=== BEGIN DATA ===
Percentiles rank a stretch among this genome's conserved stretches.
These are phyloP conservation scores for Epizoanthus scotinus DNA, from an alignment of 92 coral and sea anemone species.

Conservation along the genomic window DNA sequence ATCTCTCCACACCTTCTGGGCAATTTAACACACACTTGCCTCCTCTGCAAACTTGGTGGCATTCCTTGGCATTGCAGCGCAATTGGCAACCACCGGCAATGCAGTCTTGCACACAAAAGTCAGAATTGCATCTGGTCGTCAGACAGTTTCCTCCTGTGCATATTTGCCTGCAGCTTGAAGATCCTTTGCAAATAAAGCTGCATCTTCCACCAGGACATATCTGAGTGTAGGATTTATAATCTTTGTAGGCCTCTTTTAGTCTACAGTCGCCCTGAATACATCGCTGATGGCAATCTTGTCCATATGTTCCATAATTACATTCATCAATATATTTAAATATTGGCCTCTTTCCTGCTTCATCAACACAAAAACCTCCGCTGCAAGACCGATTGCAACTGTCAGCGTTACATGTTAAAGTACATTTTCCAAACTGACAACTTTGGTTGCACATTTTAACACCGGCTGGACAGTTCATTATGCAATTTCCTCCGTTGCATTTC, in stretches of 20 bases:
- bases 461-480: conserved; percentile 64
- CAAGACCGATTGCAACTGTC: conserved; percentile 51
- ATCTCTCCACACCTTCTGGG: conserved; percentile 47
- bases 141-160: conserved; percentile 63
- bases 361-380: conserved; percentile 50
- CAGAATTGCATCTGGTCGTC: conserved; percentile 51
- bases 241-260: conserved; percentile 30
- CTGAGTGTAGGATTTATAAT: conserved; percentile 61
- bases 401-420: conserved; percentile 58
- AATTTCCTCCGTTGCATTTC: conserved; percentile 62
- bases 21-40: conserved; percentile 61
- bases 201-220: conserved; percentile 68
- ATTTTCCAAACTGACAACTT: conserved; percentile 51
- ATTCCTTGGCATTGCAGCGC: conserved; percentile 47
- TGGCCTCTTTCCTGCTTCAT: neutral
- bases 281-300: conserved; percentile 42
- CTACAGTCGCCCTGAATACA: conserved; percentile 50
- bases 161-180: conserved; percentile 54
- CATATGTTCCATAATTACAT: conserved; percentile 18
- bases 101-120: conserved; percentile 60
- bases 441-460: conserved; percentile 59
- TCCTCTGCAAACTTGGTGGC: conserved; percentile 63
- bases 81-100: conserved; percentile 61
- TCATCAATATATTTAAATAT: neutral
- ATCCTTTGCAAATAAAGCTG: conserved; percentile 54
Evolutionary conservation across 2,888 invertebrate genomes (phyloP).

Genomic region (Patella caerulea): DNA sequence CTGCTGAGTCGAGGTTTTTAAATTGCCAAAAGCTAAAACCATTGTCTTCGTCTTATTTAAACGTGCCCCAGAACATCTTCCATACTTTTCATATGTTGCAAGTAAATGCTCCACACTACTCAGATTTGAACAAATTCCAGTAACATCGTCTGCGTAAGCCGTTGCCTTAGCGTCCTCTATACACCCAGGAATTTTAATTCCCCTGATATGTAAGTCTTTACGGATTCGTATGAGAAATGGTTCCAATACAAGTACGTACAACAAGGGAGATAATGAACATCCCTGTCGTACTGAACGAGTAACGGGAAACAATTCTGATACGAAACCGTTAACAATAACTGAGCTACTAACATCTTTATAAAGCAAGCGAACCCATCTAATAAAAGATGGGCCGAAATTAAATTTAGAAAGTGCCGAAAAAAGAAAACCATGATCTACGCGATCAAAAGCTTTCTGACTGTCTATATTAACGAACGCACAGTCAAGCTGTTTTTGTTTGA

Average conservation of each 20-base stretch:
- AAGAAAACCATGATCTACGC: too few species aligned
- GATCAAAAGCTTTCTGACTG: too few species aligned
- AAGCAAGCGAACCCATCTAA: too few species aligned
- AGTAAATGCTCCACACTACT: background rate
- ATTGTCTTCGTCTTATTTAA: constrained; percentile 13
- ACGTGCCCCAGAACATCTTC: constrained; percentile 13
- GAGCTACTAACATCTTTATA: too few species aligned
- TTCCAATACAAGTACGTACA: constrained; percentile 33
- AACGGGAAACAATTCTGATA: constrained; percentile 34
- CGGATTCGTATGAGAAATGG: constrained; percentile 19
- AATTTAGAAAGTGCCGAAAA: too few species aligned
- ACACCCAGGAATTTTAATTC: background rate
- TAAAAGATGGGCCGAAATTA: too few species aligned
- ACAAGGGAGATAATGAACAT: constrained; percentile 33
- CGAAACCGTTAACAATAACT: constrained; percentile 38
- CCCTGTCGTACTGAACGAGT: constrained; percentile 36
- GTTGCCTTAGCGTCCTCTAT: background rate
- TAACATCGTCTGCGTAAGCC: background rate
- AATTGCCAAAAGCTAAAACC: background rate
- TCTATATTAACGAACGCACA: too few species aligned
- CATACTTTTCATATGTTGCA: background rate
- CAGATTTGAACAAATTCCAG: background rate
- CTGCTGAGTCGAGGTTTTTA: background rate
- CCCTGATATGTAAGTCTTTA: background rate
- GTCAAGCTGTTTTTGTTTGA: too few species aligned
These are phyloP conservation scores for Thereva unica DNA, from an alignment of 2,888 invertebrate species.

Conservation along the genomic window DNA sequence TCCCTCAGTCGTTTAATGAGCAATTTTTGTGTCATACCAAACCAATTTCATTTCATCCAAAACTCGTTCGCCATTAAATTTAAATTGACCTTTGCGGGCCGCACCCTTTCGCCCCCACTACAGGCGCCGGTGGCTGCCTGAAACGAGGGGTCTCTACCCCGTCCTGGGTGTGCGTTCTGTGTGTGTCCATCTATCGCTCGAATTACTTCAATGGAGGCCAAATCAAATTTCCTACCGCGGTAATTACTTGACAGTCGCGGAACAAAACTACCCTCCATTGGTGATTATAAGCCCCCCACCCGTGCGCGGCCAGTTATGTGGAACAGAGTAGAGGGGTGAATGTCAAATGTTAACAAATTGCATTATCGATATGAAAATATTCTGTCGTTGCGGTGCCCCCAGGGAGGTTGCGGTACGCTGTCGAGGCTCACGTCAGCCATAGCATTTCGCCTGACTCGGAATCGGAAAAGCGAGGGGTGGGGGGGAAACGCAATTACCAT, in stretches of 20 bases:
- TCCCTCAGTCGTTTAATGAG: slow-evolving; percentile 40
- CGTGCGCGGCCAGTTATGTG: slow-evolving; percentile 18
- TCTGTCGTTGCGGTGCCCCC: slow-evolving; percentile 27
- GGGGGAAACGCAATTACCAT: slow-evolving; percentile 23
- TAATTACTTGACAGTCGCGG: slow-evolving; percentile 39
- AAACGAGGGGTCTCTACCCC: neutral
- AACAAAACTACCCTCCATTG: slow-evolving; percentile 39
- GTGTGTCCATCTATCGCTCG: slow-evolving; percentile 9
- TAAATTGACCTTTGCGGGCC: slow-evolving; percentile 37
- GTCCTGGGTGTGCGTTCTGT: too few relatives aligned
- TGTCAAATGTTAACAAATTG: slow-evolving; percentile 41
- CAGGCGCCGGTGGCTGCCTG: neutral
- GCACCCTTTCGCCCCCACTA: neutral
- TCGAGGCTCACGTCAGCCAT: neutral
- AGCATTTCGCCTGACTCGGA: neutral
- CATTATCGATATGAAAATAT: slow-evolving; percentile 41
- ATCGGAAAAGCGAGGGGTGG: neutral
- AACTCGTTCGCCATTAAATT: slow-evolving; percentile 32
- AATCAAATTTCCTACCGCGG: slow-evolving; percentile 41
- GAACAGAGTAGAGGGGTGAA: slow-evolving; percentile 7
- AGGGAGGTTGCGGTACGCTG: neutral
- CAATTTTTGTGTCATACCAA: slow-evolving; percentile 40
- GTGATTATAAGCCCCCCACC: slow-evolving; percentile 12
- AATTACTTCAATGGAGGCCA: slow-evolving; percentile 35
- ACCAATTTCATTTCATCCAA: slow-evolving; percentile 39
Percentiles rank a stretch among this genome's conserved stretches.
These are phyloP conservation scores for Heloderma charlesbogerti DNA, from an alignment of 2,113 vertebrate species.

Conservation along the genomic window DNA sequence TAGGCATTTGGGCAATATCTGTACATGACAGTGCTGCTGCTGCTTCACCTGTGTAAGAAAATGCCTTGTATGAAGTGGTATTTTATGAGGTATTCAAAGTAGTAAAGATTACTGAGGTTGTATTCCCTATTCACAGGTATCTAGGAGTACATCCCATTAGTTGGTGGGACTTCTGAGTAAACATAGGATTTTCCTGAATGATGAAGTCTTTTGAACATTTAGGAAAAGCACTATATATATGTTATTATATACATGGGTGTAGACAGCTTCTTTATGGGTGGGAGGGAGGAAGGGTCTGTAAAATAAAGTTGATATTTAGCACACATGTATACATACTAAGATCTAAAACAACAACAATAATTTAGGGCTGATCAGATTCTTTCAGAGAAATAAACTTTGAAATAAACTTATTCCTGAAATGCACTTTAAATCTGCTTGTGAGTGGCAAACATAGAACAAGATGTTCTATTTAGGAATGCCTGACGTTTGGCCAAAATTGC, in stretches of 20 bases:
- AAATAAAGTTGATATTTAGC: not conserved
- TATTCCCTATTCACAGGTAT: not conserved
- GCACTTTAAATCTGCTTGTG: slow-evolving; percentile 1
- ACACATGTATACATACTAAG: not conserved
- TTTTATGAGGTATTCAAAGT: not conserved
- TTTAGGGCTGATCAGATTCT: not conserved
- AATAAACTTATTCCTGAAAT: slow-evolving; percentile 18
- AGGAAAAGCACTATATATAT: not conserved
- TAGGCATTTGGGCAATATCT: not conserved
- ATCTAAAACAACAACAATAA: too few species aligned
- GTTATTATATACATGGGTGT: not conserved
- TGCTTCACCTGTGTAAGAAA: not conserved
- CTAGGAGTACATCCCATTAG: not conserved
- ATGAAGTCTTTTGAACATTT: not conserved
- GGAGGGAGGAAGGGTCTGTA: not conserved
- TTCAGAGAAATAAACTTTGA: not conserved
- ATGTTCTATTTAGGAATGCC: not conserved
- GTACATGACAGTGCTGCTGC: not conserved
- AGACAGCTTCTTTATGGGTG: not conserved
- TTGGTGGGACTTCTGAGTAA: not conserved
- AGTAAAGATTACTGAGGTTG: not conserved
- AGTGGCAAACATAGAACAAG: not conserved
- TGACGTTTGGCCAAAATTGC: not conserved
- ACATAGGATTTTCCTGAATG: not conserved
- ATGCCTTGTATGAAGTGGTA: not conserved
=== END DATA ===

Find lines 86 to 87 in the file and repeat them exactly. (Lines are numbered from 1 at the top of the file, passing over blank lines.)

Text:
Conservation along the genomic window DNA sequence TAGGCATTTGGGCAATATCTGTACATGACAGTGCTGCTGCTGCTTCACCTGTGTAAGAAAATGCCTTGTATGAAGTGGTATTTTATGAGGTATTCAAAGTAGTAAAGATTACTGAGGTTGTATTCCCTATTCACAGGTATCTAGGAGTACATCCCATTAGTTGGTGGGACTTCTGAGTAAACATAGGATTTTCCTGAATGATGAAGTCTTTTGAACATTTAGGAAAAGCACTATATATATGTTATTATATACATGGGTGTAGACAGCTTCTTTATGGGTGGGAGGGAGGAAGGGTCTGTAAAATAAAGTTGATATTTAGCACACATGTATACATACTAAGATCTAAAACAACAACAATAATTTAGGGCTGATCAGATTCTTTCAGAGAAATAAACTTTGAAATAAACTTATTCCTGAAATGCACTTTAAATCTGCTTGTGAGTGGCAAACATAGAACAAGATGTTCTATTTAGGAATGCCTGACGTTTGGCCAAAATTGC, in stretches of 20 bases:
- AAATAAAGTTGATATTTAGC: not conserved